US and World News

Japan's Hayabusa2 spacecraft leaves Ryugu asteroid, heads back to Earth - CNET
The Hayabusa2 probe begins its long journey back to Earth with samples of the asteroid on board.

Why SpaceX's plan to put 25000 satellites in orbit is bad news for astronomers - Salon
Elon Musk's plot to put 25,000 satellites in Earth orbit will make ground-based astronomy much more difficult

Snowman-shaped target of NASA’s New Horizons mission gets a new name - The Verge
A snowman-shaped object that NASA probe New Horizons flew by in early 2019 now has a brand-new name. On November 12th, NASA officials announced that the item formerly known as MU69 would now have the name Arrokoth, which is the word for “sky” in the Powhatan …

ISS Astronauts May Soon Be Enjoying Freshly-Baked Cookies - DOGOnews
Unlike early space travelers, who had to consume mysterious powders, purees, and freeze-dried cubes, today's astronauts enjoy a variety of freeze-dried meals, snacks, and desserts that can be commonly found on Earth.  However, delicious as the cuisine is, it …

The Curiosity rover detects oxygen behaving strangely on Mars - CNN
Since it landed in Gale Crater in 2012, the Curiosity rover has been studying the Martian surface beneath its wheels to learn more about the planet's history. But Curiosity also stuck its nose in the air for a big sniff to understand the Martian atmosphere.

Some hoppy news: Hops don't need to go dormant in order to flower -
The explosion of craft brewing across the globe has created an insatiable demand for hops—the fragrant green flowers that impart beers with those distinctive, crisp, bitter flavors.

Nile River's Origins Are Truly Ancient - Newser
Study suggests river is 30M years old, may follow flow of planet's mantle

New material points toward highly efficient solar cells - Tech Xplore
A new type of material for next-generation solar cells eliminates the need to use lead, which has been a major roadblock for this technology.

Bats don't rely on gut bacteria the way humans do -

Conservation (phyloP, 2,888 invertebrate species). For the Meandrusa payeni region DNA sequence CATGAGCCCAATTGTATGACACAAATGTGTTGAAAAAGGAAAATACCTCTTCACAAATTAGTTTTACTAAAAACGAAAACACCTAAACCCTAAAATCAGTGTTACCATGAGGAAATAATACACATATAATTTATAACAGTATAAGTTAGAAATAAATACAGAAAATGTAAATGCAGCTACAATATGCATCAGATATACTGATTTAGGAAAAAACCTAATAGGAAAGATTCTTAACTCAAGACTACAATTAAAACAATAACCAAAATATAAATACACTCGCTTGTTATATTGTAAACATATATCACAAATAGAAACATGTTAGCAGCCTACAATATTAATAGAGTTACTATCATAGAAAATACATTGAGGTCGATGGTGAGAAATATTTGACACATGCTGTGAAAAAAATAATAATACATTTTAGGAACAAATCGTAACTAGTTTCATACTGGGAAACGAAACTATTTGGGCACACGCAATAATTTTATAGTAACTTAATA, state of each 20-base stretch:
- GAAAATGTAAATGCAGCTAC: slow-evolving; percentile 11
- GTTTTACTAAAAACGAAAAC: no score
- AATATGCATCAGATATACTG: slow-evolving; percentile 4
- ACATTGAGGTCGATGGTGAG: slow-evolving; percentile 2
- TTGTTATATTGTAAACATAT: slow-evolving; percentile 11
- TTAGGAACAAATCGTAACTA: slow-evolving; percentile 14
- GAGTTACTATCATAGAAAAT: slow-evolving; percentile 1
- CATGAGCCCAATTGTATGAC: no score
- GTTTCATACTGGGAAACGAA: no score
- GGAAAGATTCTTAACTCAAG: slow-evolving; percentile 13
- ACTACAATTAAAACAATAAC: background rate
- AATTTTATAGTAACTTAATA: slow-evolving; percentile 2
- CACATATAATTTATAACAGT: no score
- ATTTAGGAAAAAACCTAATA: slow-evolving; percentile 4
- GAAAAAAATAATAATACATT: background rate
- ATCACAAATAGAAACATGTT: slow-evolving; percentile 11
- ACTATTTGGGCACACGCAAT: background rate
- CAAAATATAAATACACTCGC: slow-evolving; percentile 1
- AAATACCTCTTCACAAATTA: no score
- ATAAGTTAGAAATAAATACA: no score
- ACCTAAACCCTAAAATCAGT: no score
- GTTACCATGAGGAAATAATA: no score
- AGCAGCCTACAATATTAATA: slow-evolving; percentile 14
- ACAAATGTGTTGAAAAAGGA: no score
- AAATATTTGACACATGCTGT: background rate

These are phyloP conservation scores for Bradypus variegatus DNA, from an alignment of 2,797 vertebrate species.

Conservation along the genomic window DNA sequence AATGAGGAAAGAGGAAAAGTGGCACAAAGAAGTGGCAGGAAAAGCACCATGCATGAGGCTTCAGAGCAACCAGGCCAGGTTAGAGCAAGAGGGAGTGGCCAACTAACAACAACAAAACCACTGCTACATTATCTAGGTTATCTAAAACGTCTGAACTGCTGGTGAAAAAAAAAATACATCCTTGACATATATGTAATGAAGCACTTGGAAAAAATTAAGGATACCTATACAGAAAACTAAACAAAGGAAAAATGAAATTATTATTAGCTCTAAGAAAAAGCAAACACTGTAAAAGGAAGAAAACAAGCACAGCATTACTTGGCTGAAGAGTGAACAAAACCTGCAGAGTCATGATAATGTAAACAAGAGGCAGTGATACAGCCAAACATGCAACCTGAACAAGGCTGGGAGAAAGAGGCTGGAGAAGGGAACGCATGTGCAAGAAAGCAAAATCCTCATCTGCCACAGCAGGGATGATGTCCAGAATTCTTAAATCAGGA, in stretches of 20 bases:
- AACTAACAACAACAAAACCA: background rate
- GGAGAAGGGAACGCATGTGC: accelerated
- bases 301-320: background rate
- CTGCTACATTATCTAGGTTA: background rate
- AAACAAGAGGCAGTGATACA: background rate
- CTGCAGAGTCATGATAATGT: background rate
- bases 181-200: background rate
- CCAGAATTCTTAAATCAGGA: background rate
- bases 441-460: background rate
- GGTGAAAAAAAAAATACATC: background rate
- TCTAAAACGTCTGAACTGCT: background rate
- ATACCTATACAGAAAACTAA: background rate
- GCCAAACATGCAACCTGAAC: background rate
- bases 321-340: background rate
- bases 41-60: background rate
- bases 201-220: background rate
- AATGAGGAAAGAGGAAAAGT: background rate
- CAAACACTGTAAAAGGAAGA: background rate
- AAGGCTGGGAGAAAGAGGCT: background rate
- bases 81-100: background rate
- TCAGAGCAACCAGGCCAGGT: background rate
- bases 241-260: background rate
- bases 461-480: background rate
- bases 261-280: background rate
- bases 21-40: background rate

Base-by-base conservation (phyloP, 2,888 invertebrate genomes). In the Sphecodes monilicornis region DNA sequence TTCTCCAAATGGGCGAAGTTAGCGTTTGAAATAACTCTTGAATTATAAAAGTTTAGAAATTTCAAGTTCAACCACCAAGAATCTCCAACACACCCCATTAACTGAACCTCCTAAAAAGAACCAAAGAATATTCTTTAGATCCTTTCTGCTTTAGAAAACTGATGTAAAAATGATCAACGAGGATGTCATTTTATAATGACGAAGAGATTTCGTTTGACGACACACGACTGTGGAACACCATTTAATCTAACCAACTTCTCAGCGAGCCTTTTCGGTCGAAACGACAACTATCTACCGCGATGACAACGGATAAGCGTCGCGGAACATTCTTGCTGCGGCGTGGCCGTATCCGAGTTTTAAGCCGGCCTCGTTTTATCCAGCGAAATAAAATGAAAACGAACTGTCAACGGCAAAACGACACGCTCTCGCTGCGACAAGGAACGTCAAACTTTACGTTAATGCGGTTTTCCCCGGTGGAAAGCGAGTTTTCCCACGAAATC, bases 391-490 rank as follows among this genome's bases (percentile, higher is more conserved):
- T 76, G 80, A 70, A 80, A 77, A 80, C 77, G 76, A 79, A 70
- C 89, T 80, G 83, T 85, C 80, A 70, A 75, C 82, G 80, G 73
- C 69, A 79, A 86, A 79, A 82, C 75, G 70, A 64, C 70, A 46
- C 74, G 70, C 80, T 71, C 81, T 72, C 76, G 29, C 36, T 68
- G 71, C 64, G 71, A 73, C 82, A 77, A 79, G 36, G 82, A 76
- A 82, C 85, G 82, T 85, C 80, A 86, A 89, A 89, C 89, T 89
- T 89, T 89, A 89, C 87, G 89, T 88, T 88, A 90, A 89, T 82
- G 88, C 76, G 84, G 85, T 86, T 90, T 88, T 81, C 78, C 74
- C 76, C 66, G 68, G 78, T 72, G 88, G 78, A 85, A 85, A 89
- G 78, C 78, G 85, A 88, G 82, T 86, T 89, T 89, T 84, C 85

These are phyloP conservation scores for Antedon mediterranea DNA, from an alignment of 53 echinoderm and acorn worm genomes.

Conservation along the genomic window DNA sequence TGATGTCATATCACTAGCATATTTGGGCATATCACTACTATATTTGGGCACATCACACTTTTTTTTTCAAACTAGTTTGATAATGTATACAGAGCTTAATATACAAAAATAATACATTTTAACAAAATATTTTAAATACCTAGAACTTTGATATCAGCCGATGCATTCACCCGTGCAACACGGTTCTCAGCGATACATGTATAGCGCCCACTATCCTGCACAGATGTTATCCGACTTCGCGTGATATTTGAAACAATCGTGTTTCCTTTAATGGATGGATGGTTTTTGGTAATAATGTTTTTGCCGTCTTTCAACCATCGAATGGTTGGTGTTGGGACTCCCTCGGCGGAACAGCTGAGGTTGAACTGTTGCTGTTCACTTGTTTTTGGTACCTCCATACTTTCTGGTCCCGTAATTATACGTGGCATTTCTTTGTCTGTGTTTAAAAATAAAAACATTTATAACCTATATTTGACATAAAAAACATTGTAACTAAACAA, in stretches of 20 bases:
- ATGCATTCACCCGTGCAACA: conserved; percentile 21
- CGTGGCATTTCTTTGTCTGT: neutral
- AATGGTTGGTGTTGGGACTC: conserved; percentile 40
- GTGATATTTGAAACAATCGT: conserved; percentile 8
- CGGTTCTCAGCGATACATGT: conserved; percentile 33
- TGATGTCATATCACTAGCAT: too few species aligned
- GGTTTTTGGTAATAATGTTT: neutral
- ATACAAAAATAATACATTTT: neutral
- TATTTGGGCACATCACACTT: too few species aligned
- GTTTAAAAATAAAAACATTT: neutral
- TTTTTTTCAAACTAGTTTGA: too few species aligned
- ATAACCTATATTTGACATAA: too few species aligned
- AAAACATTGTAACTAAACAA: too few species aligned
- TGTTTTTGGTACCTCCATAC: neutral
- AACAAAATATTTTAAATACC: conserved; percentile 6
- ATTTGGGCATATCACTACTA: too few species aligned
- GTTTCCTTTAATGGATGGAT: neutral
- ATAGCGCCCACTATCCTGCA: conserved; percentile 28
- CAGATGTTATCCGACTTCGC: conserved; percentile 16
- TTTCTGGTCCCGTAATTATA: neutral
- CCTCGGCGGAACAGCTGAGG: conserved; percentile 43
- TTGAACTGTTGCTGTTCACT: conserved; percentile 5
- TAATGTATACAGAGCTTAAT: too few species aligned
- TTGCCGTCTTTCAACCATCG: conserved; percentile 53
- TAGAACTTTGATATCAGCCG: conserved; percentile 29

Right now, there are trillions of bacteria living in your gut, making up about one percent of your body weight. They're supposed to be there—we need them to help us digest food and fight off diseases. The same is true for most mammals; in general, just about …

New research finds carbon nanotubes show a love/hate relationship with water -
Carbon nanotubes (CNTs) are valuable for a wide variety of applications. Made of graphene sheets rolled into tubes 10,000 times smaller than a human hair, CNTs have an exceptional strength-to-mass ratio and excellent thermal and electrical properties. These f…

Ancient rain gauge: New evidence links groundwater, climate changes in deep time -
Changes in groundwater millions of years ago created alternating layers of vivid yellow and brown in the mineral sphalerite, and those variations align with movements in Earth's orbit that impacted climate in the deep past, Penn State scientists found.

Massive photons in an artificial magnetic field -
An international research collaboration from Poland, the UK and Russia has created a two-dimensional system—a thin optical cavity filled with liquid crystal—in which they trapped photons. As the properties of the cavity were modified by an external voltage, t…

Thermonuclear Explosion in Sagittarius Constellation Is One of the Brightest Ever Recorded -
The explosion lasted 20 seconds and emitted as much energy as the sun does in 10 days.

We may finally understand the moments before the Big Bang - Fox News
There's a hole in the story of how our universe came to be. First, the universe inflated rapidly, like a balloon. Then, everything went boom.

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